Yet Vajiravudh did not become a converted Englishman. He did not become an uncritical Anglophile. His earliest schooling as a Siamese prince, reinforced by the princely life he resumed after the English interlude, inevitably determined his outlook. The outlook of the Siamese elite was not easily abandoned. The privilege, even adulation, accorded Siamese royalty was a deference that permeated the whole of the Thai social order and depended philosophically on the Buddhist belief that one was born to the existence he had earned in previous incarnations. The hierarchy of deference reached its peak in members of royalty and was expressed in forms beyond anything that could be imagined in Victorian England. Vajiravudh’s place in this system had been confirmed by numerous royal ceremonies held for him from an early age—his establishment with his royal name and title and own retinue at the age of eight, his tonsure at the age of eleven, and his installation as Crown Prince at the age of fourteen. The tonsure ceremony, for example, was a week-long affair involving the construction of a forty-foot artificial “holy” mountain at the top of which King Chulalongkorn, as the god Siva, apotheosized his son as the god Ganesa. A onetime member of the Department of Royal Pages commented:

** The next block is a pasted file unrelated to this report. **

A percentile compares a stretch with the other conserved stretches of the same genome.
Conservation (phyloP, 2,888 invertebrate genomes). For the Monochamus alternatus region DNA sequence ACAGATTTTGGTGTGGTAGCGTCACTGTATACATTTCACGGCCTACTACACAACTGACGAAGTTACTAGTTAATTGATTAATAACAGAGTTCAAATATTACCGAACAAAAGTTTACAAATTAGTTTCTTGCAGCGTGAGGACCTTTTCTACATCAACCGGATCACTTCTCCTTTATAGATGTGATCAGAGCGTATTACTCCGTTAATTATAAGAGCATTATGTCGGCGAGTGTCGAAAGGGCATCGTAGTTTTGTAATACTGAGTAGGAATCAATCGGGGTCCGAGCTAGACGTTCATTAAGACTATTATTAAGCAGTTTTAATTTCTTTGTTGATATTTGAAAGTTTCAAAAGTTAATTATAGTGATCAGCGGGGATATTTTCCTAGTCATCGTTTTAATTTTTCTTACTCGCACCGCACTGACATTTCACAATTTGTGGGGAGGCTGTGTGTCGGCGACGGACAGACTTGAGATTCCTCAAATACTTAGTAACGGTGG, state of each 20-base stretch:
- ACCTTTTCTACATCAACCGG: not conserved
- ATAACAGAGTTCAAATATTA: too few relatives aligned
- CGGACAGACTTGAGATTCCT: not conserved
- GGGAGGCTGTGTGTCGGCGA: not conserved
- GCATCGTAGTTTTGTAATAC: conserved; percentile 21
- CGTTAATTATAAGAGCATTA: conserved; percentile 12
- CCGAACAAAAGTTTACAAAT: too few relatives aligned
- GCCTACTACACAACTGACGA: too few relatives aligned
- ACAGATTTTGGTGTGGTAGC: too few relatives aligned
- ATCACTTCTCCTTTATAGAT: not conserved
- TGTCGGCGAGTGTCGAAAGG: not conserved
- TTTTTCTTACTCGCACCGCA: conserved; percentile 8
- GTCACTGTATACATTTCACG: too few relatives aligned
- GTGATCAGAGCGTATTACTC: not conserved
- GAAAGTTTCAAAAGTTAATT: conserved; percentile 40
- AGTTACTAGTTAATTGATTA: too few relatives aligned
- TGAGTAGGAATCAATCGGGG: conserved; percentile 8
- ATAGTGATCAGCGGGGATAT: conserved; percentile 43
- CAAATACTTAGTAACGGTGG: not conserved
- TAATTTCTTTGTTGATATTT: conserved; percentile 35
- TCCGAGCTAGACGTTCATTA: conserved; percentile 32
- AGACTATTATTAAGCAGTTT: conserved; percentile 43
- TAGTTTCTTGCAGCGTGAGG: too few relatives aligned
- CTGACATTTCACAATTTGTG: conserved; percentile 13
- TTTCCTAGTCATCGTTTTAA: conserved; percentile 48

However ignorant of the meaning of the complicated rites the young prince may be, he must at least subconsciously realize that this festival signifies a break with childhood days, that he must begin to take life seriously, and that he is a person of great importance on whom will eventually rest the responsibility for the welfare of the people …. no finer training for a possible heir to the throne in regal bearing and the duties that might later be required of him could possibly be conceived.30

There are abundant indications that Prince Vajiravudh fully ap­preciated the dignity of his social position. The one adverse report on record from his English tutor apparently arose from the tutor’s lack of understanding of the social standing of the Prince among his own people: Vajiravudh had apparently acted imperiously toward two of his military aides, and the tutor reported that he was afraid the disposition of the Prince had turned sour. The Thai adults who investigated the matter saw only the normal behavior of a Siamese prince toward his commoner servants.3111

Prince Vajiravudh at His Tonsure Ceremony.

12The shuttling between East and West—both physically and ideo­logically—produced tensions and scars in Vajiravudh (and in other princes of his generation). The attempt to create an English club atmosphere at Saranrom Palace by authoritarian means is a typical expression of his dilemma. On the personal level, Vajiravudh’s shyness, his reluctance to establish close relationships with members of his own family, his didacticism, his love of children’s games, and his sensitivity to criticism all bespeak a complicated man attempting to resolve his internal confusions on his own, by his own lights. Vajiravudh’s reaction to criticism is particularly revealing: instead of modifying his behavior, Vajiravudh almost invariably retaliated with a devastating criticism of the critic.